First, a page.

Young Australians getting fatter, study finds

Young Australians have a reputation for being fit and enjoying a sporty, outdoorsy lifestyle, but research released Monday found they are stacking on more weight than any other age group.

The alarming findings of the Australian Diabetes, Obesity and Lifestyle Study have raised concerns that by putting on so much weight in their 20s and 30s, Australians are at more risk of developing diabetes in .

"The trend for greater amongst people aged 25-34 is very concerning and suggests Australia still does not recognise the serious associated with being overweight or obese," said study co-chief investigator Jonathan Shaw.

"The health and well-being of a whole generation of young Australians is being compromised by a lifestyle rich in energy-dense foods and low on ."

The study, which has tracked 11,000 respondents across the nation over 12 years, found that for all ages the average weight gain was 2.6 kilograms (5.7 pounds).

But those aged 25-34 when they first interviewed for the study in 1999 or 2000, had stacked on the most since then, with an average 6.7 kilogram gain.

"We've seen that over 12 years people are, on average, continuing to put on weight," said Shaw, who called for tough decisions from governments to improve .

"On average 5.3 centimetres (2.1 inches) extra across the whole population but particularly so in younger adults."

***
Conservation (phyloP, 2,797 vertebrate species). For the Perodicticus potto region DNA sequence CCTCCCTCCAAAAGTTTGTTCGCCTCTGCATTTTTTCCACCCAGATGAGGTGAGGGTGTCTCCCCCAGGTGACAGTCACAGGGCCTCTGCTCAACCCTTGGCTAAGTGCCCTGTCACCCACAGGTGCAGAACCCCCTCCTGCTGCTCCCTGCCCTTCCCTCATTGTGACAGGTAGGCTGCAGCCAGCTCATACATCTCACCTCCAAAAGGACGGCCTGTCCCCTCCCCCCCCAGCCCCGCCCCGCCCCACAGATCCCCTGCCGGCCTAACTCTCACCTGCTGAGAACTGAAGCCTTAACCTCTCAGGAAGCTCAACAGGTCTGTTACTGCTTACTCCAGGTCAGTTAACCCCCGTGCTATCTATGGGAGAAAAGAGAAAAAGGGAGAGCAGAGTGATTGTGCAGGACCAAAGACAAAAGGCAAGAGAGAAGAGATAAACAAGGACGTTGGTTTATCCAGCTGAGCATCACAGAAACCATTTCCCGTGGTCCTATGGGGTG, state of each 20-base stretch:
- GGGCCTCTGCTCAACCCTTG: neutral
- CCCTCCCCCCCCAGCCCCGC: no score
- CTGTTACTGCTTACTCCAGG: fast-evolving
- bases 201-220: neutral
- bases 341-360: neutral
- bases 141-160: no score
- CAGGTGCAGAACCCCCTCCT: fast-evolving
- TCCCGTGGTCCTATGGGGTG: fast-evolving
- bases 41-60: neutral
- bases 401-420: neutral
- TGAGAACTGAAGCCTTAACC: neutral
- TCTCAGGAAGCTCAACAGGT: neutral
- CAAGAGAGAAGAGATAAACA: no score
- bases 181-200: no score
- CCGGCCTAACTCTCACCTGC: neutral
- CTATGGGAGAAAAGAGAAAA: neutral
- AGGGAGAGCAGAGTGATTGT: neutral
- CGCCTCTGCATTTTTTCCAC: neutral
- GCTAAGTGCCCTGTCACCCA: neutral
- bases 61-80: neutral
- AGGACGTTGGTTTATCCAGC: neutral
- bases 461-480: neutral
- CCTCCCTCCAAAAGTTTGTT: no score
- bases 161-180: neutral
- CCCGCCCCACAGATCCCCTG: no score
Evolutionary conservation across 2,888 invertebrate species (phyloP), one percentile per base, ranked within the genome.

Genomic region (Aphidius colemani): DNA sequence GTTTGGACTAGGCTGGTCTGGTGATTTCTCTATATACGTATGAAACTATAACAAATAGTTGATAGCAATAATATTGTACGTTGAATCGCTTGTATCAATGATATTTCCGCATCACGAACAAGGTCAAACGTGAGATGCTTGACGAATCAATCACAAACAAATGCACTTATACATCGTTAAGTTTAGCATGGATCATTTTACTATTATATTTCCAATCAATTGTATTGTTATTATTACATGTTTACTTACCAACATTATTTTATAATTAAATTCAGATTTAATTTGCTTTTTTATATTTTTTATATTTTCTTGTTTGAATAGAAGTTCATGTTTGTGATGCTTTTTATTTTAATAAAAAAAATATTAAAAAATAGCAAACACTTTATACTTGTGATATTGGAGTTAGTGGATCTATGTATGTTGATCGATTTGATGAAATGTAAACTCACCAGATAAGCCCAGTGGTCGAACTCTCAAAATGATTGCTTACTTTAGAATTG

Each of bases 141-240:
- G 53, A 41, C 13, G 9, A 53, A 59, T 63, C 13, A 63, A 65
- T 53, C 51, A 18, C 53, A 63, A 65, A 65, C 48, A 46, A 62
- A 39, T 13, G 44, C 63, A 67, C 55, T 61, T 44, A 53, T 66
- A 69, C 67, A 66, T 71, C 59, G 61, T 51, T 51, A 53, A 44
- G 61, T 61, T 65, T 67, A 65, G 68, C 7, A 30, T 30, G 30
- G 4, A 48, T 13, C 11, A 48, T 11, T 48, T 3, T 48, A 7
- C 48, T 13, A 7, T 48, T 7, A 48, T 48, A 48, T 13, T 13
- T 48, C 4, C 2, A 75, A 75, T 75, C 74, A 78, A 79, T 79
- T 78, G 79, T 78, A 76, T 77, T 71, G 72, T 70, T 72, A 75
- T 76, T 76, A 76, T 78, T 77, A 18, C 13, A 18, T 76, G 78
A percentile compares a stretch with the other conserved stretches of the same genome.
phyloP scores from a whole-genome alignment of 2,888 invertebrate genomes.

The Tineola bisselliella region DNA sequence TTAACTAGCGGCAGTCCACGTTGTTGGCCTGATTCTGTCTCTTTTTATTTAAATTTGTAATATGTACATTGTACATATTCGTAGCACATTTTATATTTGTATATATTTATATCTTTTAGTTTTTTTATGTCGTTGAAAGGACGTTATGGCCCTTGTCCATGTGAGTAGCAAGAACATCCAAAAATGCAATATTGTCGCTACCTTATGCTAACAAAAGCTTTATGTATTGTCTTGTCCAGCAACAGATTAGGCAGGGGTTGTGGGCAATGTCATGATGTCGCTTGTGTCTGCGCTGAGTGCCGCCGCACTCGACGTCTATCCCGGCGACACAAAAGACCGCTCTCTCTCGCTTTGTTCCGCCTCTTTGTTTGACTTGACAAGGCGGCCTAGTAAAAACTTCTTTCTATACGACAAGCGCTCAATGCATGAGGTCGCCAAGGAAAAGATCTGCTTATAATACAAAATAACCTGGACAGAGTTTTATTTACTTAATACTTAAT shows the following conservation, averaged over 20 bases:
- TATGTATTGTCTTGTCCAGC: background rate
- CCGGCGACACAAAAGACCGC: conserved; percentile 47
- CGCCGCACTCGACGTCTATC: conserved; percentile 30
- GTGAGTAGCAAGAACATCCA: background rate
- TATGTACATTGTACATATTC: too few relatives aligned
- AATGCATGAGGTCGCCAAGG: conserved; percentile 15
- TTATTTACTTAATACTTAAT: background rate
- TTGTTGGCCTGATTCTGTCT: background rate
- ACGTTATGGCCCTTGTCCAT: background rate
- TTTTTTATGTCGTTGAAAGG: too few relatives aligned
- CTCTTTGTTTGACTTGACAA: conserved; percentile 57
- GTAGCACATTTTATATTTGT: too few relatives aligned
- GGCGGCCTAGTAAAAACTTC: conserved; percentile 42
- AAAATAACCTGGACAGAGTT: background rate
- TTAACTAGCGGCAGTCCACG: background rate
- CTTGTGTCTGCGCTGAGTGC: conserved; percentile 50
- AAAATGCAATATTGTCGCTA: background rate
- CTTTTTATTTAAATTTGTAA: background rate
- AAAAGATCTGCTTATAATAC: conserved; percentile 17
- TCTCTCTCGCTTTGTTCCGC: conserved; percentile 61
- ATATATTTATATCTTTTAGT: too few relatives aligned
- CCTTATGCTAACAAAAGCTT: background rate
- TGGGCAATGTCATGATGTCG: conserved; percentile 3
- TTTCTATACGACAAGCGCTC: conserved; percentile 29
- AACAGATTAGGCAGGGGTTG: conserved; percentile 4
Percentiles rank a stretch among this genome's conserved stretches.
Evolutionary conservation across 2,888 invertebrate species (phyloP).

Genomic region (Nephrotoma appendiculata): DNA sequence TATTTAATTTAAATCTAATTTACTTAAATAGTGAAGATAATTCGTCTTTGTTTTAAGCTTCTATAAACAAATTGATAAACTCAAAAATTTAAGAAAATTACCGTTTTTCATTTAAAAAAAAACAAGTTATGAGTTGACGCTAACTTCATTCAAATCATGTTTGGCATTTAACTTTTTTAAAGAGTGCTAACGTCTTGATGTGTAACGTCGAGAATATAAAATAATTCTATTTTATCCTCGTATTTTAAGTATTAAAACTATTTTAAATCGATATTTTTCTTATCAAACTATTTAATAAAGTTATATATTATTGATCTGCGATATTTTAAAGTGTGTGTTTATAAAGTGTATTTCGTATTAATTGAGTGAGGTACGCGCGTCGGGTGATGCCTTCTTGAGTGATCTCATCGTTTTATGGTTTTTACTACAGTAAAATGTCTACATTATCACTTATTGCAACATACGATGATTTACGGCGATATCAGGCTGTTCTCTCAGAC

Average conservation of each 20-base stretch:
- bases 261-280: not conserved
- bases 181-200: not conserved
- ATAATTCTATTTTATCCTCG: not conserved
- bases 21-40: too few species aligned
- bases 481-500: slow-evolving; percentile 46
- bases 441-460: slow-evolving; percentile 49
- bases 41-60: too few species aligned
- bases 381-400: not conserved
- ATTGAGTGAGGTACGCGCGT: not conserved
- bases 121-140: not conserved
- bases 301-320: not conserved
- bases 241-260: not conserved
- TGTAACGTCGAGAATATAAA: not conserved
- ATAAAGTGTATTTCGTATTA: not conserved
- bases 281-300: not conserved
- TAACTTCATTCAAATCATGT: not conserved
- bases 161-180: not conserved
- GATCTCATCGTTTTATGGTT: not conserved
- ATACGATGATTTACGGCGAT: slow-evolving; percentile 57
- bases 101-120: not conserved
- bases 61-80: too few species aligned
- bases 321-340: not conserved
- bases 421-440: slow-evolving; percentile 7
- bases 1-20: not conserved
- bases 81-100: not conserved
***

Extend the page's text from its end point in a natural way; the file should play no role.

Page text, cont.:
Waistlines for the original 25-34 group stretched 6.6 centimetres over the period.

The study revealed major between participant's perceptions about how long they spent sitting and the actual amount of time in which they were sedentary.

Participants self-reported that they spent an average of 200 minutes a day sitting but measurement devices worn by them recorded an average 500 minutes a day spent sitting down.

The study is the largest Australian longitudinal population-based study of its kind and has tracked the 11,000 respondents for more than a decade to determine how many of the participants develop diabetes, obesity, kidney and heart disease.

The latest data, taken in 2011-12, found that living in the most socially disadvantaged areas doubled the risk of developing diabetes while the prevalence of depression was much higher in obese people.

add to favorites email to friend print save as pdf

Related Stories

Thin people get diabetes too

Aug 05, 2013

Pointing the finger at fat as the major or sole contributor to contracting type 2 diabetes is misleading and wrongly promotes the idea that the condition is entirely self-induced, research at Flinders University has found.

China young adults getting fatter, report says

Aug 06, 2013

China's young adults are gaining more weight and exercising less than their elders, local media said on Tuesday, underscoring the fast-developing country's growing struggle with modern health problems.

Smoking cessation, weight gain, and subsequent CHD risk

Jul 02, 2013

The authors used data from the Women's Health Initiative to assess the association between smoking cessation, weight gain, and subsequent coronary heart disease risk among postmenopausal women with and without diabetes.

Diabetes risk for elderly couch potatoes in Australia

Jul 24, 2012

(Medical Xpress) -- Australians aged 60 and over spend more time watching TV than other adults and are at greater risk of developing type 2 diabetes, a new study from The University of Queensland has found.

Recommended for you

Targeting the brain to treat obesity

Jul 23, 2014

Unlocking the secrets to better treating the pernicious disorders of obesity and dementia reside in the brain, according to a paper from American University's Center for Behavioral Neuroscience. In the paper, researchers ...

User comments